is a form of Oriental Therapy evolved from a 5000 years old
tradition of healing arts.
utilizes a combination of pressure and assisted-stretching
techniques, some of which are common to other therapies, such
as Massage, Physiotherapy, Acupressure, Osteopathy, Lymphatic
Drainage, Do-in and others. The treatment stimulates the
circulation and the flow of lymphatic fluid, releases toxins
and deep seated tensions from the muscles, stimulates the
hormonal system and the immune system, and acts on the autonomic
nervous system, allowing the recipient to relax deeply and
to get in touch with own healing power.
Benefits of Shiatsu include
Reduced stress & fatigue (tsubo) accumulated in the
circulation of blood and lymph
blood pressure and muscle stiffness
vitality, stamina and energy (Qi)
is a contemporary therapy with its roots in Oriental traditional
medicine. It is sometimes described as Japanese physiotherapy.
The actual treatment approach and philosophy is similar to
acupuncture in its usage of the meridians (energy channels)
and tsubo (pressure points) as well as diagnostic methods,
but without the use of needles. Unlike most other forms of
bodywork, in shiatsu the receiver remains clothed for the
treatment and no oil is used for the massage.
is a Japanese word made up of two written characters meaning
finger (shi) and pressure (atsu).
The application of pressure is the underlying principle of
shiatsu. Shiatsu is often called accupressure, although technically
it is not correct. We can say Shiatsu is a variant of accupressure,
as it involves the stimulation of the acupoints with pressure.
However, this is not the only thing nor the principal technique
used in Shiatsu. In Shiatsu, the pressure is sometimes applied
over a wider area, not just over the acupoints; sometimes,
the pressure is applied precisely over the acupoints. The
practitioners use fingers and thumb for applying pressure
precisely at localized points. For applying pressure over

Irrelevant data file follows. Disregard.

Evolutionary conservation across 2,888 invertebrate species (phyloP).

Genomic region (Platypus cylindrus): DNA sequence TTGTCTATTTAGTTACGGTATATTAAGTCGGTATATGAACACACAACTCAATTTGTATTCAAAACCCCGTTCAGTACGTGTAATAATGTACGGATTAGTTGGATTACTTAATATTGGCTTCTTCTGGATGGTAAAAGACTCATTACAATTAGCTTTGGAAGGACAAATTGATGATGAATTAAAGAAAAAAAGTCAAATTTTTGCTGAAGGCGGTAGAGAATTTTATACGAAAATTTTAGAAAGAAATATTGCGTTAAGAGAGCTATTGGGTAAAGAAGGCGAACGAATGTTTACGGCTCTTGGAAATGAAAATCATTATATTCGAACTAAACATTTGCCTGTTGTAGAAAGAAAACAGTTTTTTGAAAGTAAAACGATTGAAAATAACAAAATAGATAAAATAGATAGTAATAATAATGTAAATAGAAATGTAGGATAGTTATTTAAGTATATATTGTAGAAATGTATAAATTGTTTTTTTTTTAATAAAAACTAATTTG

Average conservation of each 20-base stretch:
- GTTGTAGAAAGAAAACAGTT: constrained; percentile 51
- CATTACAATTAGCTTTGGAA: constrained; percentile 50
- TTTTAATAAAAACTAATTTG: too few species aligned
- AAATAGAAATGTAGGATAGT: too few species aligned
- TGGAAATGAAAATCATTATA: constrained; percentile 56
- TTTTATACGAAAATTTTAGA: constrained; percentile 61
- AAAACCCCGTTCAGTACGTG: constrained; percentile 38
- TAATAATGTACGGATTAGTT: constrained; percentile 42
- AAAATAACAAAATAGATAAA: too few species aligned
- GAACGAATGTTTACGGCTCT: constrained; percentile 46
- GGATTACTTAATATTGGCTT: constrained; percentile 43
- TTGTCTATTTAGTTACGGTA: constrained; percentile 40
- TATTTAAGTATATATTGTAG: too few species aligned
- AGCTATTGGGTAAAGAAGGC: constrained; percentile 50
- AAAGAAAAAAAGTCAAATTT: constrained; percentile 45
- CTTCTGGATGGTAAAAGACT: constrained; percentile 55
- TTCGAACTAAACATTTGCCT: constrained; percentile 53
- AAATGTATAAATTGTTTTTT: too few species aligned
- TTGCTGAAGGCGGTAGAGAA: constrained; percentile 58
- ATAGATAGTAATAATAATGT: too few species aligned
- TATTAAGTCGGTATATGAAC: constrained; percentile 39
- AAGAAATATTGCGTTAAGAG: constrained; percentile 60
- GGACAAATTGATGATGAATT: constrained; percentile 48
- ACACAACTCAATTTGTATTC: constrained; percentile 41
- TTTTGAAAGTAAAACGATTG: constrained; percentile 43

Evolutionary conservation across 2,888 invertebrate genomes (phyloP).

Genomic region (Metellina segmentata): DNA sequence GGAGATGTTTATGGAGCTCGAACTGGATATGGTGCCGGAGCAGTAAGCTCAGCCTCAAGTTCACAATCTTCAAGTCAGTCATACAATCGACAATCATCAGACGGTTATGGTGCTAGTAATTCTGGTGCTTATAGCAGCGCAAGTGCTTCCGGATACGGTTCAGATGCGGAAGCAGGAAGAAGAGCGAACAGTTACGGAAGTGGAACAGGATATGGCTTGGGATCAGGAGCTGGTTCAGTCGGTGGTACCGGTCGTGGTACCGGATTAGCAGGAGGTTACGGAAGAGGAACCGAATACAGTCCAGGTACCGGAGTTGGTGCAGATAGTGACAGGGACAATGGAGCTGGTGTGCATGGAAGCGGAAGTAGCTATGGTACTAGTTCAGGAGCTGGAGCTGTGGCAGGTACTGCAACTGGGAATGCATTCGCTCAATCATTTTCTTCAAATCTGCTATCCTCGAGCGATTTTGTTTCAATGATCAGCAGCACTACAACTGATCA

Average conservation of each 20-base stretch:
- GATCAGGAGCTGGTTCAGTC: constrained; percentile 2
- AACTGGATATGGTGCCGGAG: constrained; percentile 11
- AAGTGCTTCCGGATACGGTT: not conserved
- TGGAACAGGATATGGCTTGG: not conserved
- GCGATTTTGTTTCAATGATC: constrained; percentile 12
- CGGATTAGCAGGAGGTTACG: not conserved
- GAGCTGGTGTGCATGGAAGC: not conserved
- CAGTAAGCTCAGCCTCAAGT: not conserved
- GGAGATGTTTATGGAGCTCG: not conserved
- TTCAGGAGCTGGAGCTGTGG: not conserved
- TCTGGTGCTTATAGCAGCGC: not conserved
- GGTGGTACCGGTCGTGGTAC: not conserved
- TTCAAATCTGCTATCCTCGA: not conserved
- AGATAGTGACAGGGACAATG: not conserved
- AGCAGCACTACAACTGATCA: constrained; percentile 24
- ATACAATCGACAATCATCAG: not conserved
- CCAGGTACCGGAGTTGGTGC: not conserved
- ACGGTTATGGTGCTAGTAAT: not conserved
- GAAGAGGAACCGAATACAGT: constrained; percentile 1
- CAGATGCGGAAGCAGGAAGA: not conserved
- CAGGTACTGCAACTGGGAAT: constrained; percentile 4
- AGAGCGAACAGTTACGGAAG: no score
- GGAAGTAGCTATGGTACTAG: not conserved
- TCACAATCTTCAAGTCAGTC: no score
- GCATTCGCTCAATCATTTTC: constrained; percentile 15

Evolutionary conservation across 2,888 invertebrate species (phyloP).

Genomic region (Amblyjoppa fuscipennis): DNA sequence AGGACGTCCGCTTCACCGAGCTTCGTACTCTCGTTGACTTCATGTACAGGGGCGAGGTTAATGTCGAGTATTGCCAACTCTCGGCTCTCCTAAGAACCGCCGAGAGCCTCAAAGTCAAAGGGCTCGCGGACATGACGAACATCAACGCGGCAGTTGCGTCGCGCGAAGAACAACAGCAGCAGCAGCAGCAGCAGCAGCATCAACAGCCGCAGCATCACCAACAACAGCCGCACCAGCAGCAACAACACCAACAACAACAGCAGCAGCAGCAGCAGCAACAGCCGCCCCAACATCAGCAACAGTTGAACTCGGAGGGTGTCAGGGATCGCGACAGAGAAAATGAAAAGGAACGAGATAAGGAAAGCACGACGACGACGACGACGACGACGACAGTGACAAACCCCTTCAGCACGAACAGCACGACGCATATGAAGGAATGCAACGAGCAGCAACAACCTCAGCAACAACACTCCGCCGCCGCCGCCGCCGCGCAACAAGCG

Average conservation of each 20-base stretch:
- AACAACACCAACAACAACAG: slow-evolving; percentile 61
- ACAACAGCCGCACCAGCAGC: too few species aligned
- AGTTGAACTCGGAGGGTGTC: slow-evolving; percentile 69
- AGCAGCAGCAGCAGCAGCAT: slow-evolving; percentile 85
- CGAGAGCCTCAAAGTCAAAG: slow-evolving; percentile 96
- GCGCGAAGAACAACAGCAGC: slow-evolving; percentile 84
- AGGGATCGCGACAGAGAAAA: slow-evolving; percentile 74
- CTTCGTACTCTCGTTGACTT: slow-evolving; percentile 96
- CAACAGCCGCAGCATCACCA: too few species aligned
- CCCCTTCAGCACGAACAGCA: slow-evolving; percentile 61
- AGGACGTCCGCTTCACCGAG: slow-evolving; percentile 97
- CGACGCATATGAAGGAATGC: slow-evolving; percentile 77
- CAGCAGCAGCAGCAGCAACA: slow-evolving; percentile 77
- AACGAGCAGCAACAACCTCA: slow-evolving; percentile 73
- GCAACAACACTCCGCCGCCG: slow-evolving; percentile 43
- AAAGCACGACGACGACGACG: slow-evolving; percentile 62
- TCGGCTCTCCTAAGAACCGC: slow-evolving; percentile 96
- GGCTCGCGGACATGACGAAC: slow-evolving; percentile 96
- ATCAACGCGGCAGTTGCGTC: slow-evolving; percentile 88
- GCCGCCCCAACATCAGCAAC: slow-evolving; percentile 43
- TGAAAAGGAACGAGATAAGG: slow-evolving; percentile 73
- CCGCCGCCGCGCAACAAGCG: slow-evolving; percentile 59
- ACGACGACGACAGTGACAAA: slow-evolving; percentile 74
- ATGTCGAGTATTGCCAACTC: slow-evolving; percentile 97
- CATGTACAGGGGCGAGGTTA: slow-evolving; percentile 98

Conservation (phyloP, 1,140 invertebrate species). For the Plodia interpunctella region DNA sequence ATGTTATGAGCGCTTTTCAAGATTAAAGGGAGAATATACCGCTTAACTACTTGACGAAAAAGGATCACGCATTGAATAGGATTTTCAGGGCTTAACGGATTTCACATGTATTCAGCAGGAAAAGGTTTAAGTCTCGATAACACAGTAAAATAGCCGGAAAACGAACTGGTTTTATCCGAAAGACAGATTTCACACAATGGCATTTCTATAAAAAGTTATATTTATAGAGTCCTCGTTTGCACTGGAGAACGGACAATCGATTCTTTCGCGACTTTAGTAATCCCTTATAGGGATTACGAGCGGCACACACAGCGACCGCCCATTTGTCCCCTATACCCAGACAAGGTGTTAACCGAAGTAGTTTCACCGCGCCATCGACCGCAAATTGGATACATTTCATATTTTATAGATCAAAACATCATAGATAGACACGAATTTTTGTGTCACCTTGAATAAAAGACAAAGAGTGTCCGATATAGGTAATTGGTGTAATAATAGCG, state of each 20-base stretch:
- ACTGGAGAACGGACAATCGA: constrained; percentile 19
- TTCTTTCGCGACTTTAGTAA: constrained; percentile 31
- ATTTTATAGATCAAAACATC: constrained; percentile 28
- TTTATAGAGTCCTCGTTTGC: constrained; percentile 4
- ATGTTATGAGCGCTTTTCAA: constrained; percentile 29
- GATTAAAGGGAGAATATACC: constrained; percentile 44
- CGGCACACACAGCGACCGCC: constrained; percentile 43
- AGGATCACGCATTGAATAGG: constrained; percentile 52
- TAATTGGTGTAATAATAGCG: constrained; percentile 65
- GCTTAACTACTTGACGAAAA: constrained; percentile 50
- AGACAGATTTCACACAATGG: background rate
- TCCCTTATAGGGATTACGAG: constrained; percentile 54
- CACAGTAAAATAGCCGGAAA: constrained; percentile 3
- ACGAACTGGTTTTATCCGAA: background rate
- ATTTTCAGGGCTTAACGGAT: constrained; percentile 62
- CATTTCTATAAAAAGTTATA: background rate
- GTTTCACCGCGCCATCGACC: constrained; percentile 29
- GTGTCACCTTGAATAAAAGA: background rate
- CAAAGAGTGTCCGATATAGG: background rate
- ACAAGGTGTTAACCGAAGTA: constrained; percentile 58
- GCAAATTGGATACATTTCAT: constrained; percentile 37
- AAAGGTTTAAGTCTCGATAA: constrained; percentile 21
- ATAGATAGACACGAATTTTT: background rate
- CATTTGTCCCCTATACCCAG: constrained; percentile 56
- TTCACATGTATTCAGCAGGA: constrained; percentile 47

a larger area, they use palms, elbows, knees, and feet.
addition to the pressure itself, shiatsu involves gentle stretch
and manipulation techniques. These may have been borrowed
from modern physiotherapy rather than from the ancient oriental
massage. But shiatsu differs from Western massage in technique
as well as in theory. While Swedish massage therapists use
long, flowing hand movements to knead muscles, shiatsu practitioners
apply rhythmic and gradual pressure to the meridians and tsubos.
Sometimes, very light 'holding' techniques may be used, usually
with the palm, almost like the laying on of hands as in spiritual
healing. Stretching exercises and other corrective techniques
creates flexibility and balance in the body, both physically
works on the flow of energy or qi that circulates through
our bodies in specific energy channels or meridians. Traditional
Oriental Medicine suggests that we all have a "life force"
or "life energy" which created our physical structure
and regulates physical, emotional, mental and spiritual stability.
This life force, called qi or chi in Chinese and ki in Japanese,
maintains a homeostatic balance in your body.
flow of qi can be disturbed either through external trauma,
such as an injury, or internal trauma such as depression or
stress. This is when symptoms like aches and pain start to